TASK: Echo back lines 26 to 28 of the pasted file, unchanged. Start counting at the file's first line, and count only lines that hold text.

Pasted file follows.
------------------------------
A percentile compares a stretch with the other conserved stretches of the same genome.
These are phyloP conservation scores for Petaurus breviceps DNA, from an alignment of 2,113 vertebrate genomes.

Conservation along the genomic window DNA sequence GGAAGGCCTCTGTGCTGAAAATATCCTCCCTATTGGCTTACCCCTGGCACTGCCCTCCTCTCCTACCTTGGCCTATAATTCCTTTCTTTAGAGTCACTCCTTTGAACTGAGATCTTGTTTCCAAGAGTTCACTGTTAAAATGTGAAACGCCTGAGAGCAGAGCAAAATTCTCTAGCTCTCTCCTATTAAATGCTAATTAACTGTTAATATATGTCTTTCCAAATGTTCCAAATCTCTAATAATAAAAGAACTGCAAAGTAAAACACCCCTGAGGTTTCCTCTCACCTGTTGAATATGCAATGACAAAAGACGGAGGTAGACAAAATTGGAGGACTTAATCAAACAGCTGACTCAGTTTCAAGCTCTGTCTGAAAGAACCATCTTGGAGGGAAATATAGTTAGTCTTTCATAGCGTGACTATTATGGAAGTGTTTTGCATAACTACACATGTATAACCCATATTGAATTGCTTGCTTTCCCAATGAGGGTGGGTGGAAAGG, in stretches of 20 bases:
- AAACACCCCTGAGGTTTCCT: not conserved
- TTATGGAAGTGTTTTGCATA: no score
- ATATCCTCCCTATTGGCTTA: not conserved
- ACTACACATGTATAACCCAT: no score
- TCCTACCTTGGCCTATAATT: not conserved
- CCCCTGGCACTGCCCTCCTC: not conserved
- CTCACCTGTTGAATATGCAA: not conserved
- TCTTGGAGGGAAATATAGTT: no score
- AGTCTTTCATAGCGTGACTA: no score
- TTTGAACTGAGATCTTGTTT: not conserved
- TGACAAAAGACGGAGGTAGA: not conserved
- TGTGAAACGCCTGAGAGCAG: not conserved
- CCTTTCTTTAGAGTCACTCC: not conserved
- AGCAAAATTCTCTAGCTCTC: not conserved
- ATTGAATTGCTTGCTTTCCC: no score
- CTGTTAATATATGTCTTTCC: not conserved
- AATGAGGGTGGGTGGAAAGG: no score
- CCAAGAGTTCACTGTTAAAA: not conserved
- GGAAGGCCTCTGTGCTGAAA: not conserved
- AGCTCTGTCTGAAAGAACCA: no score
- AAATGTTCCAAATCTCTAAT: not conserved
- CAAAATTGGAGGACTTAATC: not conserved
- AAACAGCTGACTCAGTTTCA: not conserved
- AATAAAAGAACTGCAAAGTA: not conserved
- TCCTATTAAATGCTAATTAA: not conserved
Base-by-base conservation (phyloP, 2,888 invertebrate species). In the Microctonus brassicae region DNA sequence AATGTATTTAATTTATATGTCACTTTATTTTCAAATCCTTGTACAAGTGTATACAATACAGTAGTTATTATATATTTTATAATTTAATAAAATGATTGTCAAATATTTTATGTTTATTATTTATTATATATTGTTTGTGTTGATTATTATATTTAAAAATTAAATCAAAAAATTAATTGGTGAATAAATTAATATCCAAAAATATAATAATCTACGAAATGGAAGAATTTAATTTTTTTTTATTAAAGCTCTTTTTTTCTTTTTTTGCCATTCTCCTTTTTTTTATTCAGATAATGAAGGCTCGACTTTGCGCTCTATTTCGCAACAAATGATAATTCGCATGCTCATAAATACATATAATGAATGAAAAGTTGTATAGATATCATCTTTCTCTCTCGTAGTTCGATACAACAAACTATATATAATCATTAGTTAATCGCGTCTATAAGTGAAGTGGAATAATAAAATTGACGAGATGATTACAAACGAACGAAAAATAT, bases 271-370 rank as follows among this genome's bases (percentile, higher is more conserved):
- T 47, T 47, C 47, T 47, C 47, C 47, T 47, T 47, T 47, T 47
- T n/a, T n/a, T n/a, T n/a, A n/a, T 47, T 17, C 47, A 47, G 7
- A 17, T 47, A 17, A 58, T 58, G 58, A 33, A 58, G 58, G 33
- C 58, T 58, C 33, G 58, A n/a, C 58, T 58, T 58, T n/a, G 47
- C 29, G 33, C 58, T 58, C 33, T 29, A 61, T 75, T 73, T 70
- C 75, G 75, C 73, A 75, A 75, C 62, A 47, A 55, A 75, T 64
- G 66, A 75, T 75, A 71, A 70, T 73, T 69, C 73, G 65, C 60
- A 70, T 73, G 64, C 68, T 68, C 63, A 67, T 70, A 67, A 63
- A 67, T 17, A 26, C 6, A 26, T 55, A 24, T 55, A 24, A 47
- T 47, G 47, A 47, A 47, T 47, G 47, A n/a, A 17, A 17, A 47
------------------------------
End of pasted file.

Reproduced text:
- AAACAGCTGACTCAGTTTCA: not conserved
- AATAAAAGAACTGCAAAGTA: not conserved
- TCCTATTAAATGCTAATTAA: not conserved